From the Emergency Operating Center Operations on Hopi and Navajo: Todd Abel and Dean Stewad, Roads; Anthony Huma, Hopi Health Care Center; and the BIA Hopi Agency Superintendent's office. Representatives from Navajo, Apache and Coconino Counties were also there, bringing their Northern Arizona Region Emergency task team to assist.

Chairman Shingoitewa stated, "I want to thank everyone here for their professional and swift assistance to the Hopi people. It was a good experience for me personally, to see how Incident Commander Honyumptewa and HERT organizes emergency services especially to our people out at Spider Mound. I also want to acknowledge the Hopi BIA Agency for blading ... the village dirt roads. These areas are extremely muddy and dangerous for our members to be driving back and forth on."

Vice Chairman Herman Honanie added, "I really appreciate the HERT for hanging in there for seven straight days. I really appreciate it. I'd also like to thank our state and county reps for being here, they responded no questions asked when they knew we had a serious reservation-wide situation. They have helped with their road and medical support and I can't thank them enough."

Altogether, the HERT team spent approximately $94,764 in diesel fuel, rented road equipment and aggregate costs alone for the week. With the final reservation-wide damage costs not yet factored in, that amount could well go over $200,000.

The money for these type of emergency costs comes from a tribally subsidized Emergency Contingency Fund. Honyumptewa said that the Hopi Council needs to understand that natural disasters cost quite a bit of money and that a lot more money should be allocated each year to help protect the lives and safety of the Hopi community.

According to Wadsworth, "We were dealing with all kinds of emergency requests this week. [A] Spider Mound mother who needed formula for her infant because the power went out on the entire Hopi reservation and with the roads completely muddy could not get to the store for the critically needed baby formula. Also we had eight separate calls for serious medication needs [and] with the hazardous road conditions, medication had to be trucked in to those remote areas ... [There was] sandbagging going on in individual villages - there was so much rain, hail and melting snow. We really appreciate all the individual [Community Service Administrators] at each village who got their own community people to pitch in, helping the elders bring in coal and wood, checking on them, we just didn't have enough manpower."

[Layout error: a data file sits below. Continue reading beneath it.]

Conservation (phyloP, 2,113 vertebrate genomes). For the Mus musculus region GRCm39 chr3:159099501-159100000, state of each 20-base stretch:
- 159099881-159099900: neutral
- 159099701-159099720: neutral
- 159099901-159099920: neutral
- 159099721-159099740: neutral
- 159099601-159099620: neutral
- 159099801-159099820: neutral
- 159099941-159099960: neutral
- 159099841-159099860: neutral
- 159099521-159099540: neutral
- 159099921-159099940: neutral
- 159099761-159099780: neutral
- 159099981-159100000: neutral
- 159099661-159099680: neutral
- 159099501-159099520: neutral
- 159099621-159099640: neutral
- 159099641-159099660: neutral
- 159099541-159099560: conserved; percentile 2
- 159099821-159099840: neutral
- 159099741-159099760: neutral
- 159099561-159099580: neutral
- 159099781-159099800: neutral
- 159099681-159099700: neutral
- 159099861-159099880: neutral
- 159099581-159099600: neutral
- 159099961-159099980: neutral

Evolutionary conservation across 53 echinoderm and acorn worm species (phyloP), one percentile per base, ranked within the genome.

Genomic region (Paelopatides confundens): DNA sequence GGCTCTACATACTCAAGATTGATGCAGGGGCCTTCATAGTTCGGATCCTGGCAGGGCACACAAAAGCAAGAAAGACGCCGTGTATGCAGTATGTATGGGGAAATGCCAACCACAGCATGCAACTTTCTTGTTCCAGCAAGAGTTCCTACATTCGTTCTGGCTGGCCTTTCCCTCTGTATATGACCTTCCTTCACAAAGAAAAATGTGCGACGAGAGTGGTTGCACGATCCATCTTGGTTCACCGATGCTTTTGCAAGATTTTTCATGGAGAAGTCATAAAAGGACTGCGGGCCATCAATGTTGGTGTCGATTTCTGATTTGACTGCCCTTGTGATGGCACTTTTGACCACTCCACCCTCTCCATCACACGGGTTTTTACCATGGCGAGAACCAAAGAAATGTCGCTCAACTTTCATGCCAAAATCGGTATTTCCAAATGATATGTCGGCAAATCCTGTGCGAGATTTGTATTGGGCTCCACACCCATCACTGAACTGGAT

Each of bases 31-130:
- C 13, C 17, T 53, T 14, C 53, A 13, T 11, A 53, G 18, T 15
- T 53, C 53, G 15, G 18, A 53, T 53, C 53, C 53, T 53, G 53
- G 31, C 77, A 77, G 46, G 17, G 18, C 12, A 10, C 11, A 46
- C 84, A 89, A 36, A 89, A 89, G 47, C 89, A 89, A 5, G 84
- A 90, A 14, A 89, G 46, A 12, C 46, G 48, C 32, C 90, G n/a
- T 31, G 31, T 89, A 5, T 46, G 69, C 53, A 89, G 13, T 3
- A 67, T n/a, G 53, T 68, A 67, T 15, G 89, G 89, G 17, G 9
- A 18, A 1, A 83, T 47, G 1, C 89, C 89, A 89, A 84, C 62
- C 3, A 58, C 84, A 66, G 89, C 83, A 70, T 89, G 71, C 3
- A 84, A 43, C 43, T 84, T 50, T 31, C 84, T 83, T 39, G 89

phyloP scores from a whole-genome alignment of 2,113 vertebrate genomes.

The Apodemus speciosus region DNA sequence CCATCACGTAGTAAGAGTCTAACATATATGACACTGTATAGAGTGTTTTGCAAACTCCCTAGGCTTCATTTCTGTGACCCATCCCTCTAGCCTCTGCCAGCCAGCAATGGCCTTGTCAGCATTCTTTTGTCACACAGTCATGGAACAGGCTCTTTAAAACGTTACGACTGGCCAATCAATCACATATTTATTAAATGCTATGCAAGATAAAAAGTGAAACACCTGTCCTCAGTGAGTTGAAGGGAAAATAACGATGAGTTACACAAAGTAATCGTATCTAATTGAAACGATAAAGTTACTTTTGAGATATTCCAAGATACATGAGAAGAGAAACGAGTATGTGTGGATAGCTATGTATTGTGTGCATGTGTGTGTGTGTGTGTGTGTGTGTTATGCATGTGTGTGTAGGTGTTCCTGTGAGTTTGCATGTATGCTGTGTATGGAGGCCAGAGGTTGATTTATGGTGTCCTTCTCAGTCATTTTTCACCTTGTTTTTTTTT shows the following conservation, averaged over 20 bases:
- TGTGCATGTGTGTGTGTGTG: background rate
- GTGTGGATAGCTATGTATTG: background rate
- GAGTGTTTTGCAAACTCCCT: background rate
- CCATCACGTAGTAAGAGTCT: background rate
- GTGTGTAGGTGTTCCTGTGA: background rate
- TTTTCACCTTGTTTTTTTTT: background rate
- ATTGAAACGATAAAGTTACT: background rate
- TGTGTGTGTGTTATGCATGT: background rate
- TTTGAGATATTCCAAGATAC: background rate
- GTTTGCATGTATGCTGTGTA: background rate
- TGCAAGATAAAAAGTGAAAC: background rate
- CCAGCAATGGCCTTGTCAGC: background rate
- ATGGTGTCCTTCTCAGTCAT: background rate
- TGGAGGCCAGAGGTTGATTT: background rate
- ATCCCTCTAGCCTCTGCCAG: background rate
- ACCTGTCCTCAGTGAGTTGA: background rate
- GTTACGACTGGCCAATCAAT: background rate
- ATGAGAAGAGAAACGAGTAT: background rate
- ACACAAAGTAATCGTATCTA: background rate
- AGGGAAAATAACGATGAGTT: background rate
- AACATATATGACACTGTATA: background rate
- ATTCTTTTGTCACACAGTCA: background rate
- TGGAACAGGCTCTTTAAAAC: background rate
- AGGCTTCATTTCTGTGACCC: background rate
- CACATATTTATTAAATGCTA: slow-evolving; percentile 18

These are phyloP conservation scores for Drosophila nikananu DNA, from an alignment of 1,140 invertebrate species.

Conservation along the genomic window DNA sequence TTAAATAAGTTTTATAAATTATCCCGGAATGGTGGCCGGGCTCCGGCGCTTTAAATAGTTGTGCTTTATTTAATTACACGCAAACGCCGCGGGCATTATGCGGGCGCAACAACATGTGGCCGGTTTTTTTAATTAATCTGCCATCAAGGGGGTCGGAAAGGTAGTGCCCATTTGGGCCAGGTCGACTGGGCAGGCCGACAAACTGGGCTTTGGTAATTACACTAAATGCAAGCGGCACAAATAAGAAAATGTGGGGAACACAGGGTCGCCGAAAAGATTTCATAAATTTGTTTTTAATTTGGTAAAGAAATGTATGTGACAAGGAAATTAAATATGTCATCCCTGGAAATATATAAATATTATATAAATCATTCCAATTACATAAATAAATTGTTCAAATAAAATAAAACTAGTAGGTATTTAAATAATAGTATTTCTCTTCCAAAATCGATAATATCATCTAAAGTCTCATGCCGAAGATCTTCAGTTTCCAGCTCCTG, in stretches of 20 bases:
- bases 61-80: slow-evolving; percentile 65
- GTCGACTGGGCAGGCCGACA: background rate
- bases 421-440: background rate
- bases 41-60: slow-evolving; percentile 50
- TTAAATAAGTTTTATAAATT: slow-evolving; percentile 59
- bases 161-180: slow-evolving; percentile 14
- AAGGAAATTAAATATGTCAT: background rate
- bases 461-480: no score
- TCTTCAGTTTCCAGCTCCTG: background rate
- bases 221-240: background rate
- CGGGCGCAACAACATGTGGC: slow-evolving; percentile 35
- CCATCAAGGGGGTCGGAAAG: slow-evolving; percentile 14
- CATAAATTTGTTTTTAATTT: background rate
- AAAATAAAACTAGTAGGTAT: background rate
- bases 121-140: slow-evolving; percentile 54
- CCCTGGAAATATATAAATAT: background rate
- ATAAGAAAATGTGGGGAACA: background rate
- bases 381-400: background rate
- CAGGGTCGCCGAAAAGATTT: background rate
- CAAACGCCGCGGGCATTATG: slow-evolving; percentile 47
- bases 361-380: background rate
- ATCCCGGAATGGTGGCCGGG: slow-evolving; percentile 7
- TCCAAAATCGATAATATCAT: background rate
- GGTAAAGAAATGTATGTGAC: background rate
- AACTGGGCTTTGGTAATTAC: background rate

Wadsworth added, "[T]he Hopi Vets Center [will still be used] for our HERT staging area to distribute medical and food supplies, but we are asking that all Hopi members take your individual family requests to your village CSA's for processing, including wood and coal delivery. One of our local CSA's, Beth Cascaddan at Sichomovi Village, singlehandedly went out and got massive off-reservation donations for food and water for our community. She really pitched in. Also, the manager at the Hopi Cultural Center, she just was really great. We really have to remember that none of us can get by alone."

In emergency or disaster situations on Hopi, the Emergency Command Post Center phone number is (928) 734-7201. You may also call the Hopi Police Department emergency number at (928) 738-2233.

(Editor's note: For clarification purposes, Maxine Wadsworth's title in this online article was changed to HERT Public Information Officer, so as not to be confused with Tina May, who is the Hopi Tribe's Public Information officer.)